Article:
By Clare Babbidge
As four men face jail terms for killing policewoman Sharon Beshenivsky, many officers say they are facing increasing danger on the streets.
These guns were taken off the streets of Manchester recently
Pc Beshenivsky, 38, was shot during a robbery at a travel agents in Bradford, West Yorkshire, in November 2005.
The mother-of-three died after a round missed the bullet-proof part of her body armour.
Yusuf Abdillh Jamma has been found guilty of murdering Pc Beshenivsky, while Muzzaker Imtiaz Shah earlier admitted to her murder.
Brothers Faisal and Hassan Razzaq were cleared of murder but found guilty of her manslaughter.
Pc Beshenivsky's friend and colleague, Pc Teresa Milburn, was injured in the same robbery.
Research carried out by the Police Federation for England and Wales earlier this year found 40,000 officers had been faced with a knife and 7,000 threatened with a gun during the last two years.
Paul Tonks, chairman of the West Midlands Police Federation, said during his 28 years' service there had "always been" colleagues injured but the job had become more dangerous recently.
He said: "The easiest way to show this is that now officers wear a stab and ballistic-proof vest and are issued with a CS incapacity spray.
MEMORIAL ROLL INCLUDES:
1994 - Pc Lewis Fulton. Knifed while responding to a 999 call in Glasgow
1997 - Pc Nina Mackay. Stabbed to death in Stratford, east London
1999 - Pc Raja Ahmed. Killed by car thief in Manchester
2001 - Pc Alison Armitage. Run over by a car thief in Oldham, Greater Manchester
2003 - Pc Stephen Oake. Died of stab wounds during an anti-terror raid in Manchester
2003 - Pc Ian Broadhurst. Shot after stopping a motorist in Leeds on Boxing Day
"They are also issued with a baton which is far more effective than those issued 28 years ago."
One of Pc Tonks' colleagues was shot and injured in Wolverhampton in November 2006. Two years ago another West Midlands officer, Detective Constable Michael Swindells, was stabbed to death.
Pc Tonks' concerns over safety are echoed throughout the police service.
Pc Tonks said the carrying of guns and knives was a "worrying trend".
He expressed concern at the amount of firearms in circulation and the "ease with which they can be obtained".
But he added: "Firearms have been used against police, but it's still extremely unusual."
The latest crime figures included a 10% rise in robberies at gunpoint.
Pc Norman Brennan said violent crime had "shot through the roof" during his 27 years with the Metropolitan Police.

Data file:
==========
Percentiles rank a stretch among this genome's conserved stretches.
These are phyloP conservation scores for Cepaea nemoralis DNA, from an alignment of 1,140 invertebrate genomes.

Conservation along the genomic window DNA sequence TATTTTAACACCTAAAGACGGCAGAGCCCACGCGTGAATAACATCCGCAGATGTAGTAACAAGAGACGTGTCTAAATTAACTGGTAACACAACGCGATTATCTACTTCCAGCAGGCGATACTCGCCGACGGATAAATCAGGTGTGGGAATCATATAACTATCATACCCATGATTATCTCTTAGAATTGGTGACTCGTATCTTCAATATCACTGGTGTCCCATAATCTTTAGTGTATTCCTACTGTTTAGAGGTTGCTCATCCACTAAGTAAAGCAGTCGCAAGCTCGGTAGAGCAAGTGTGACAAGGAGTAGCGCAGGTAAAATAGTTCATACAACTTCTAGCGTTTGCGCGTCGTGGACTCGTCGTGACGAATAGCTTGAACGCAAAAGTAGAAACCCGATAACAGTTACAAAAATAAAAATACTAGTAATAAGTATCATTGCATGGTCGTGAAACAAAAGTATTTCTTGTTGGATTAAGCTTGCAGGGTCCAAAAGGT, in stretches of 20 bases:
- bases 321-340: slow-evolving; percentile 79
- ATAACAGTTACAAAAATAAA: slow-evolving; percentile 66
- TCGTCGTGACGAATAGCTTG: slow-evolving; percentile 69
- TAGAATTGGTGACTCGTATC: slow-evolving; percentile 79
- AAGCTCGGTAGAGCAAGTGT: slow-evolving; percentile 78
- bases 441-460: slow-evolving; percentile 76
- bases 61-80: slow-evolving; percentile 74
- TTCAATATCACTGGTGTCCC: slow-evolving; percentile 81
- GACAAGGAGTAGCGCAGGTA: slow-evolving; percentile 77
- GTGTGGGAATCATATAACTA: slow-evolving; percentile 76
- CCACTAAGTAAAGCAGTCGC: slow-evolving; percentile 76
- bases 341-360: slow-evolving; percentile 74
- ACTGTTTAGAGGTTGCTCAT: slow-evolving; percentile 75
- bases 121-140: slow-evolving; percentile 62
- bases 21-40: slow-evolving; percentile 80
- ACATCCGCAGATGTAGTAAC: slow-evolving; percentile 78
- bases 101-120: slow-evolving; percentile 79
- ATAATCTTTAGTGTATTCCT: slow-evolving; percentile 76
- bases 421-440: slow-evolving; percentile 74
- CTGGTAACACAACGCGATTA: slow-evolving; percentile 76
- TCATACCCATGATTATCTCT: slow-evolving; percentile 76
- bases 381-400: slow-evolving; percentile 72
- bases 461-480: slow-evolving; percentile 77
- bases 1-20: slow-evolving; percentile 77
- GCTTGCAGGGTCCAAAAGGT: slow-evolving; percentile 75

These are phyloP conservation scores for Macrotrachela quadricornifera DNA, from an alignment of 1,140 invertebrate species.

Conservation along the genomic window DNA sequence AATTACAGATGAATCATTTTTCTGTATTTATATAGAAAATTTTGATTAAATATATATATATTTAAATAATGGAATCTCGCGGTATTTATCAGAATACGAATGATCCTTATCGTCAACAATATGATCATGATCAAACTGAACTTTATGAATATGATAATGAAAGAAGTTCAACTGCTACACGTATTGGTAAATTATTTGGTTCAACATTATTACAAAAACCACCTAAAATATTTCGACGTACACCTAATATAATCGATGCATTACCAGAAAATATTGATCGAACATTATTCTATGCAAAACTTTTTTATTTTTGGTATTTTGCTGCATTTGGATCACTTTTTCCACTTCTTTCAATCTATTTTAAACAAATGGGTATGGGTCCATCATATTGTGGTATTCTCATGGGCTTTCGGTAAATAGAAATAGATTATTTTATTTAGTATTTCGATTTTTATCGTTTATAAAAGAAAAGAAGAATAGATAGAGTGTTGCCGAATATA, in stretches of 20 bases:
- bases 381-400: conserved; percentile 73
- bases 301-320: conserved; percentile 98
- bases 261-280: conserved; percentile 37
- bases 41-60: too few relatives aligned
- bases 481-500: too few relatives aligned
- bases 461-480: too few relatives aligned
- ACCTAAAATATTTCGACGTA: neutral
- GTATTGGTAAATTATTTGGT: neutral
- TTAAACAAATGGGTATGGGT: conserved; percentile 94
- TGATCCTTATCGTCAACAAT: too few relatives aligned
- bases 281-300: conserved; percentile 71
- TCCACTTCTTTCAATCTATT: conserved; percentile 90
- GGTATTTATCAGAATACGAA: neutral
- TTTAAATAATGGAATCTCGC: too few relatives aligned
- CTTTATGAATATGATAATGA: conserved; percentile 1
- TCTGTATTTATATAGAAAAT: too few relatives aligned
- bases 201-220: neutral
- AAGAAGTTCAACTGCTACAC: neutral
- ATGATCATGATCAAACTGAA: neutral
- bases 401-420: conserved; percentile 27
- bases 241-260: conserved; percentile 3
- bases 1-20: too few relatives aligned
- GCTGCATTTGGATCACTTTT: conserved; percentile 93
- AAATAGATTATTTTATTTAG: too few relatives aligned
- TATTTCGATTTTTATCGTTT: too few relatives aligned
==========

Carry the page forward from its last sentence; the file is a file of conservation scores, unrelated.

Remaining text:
Pc Brennan, who founded the pressure group Protect the Protectors, said: "Britain is very violent and the increasing violence against police mirrors that faced by other people in society."
He said: "I have taken on people with knives at least three times and one time I got stabbed in the chest, which nearly cost my life. It had a devastating impact."
When he was stabbed in 1985, he had only been back at work for five weeks after more than a year off recovering from another traumatic attack.
Pc Brennan said the number of firearms offences committed each week had gone up from "just a handful" 30 years ago, to more than 230. He said some gangs were using Kalashnikov rifles and machine pistols able to fire 40 or 50 bullets in rapid succession.
Home Office figures showed 17,525 people were found guilty or cautioned for "assault on a constable" in England and Wales in 2004 - over 5,000 more than 10 years earlier.
A survey by Jane's Police Review in March found 21,845 assaults on officers in 51 forces across the UK last year. Most forces showed year-on-year increases, but one in three forces recorded a fall.
Deaths on duty
Despite this apparent rise in danger, the number of police officers killed on duty as a result of criminal acts in Britain has not risen sharply.
Police Memorial Trust figures show 27 officers were killed in the 1970s, 42 in the 1980s, 21 in the 1990s and 15 since 2000.
Those figures do not include police officers killed in Northern Ireland.
The trust, which erects memorials to officers killed on duty, was set up by film producer Michael Winner after the death of policewoman Yvonne Fletcher in 1984.
But were things really much safer in his day?
Mr Winner is a vocal advocate of arming police officers, a view shared by Pc Brennan, who said it was only due to "wonderful advances in medical science" that more police officers in Britain had not died from their injuries.
But the Police Federation said its most recent survey suggested 77% of officers rejected the arming of frontline officers.
Pc Brennan, who drives a 999 response car, said increasing attacks meant police morale was low and they felt they were not fully supported by the public and "contemptuous sentences" for police assaults.
But Pc Tonks said attacks on police did not seem to deter new recruits: "The waiting list for people wanting to join is fairly long. People see it as a vocation and that's commendable."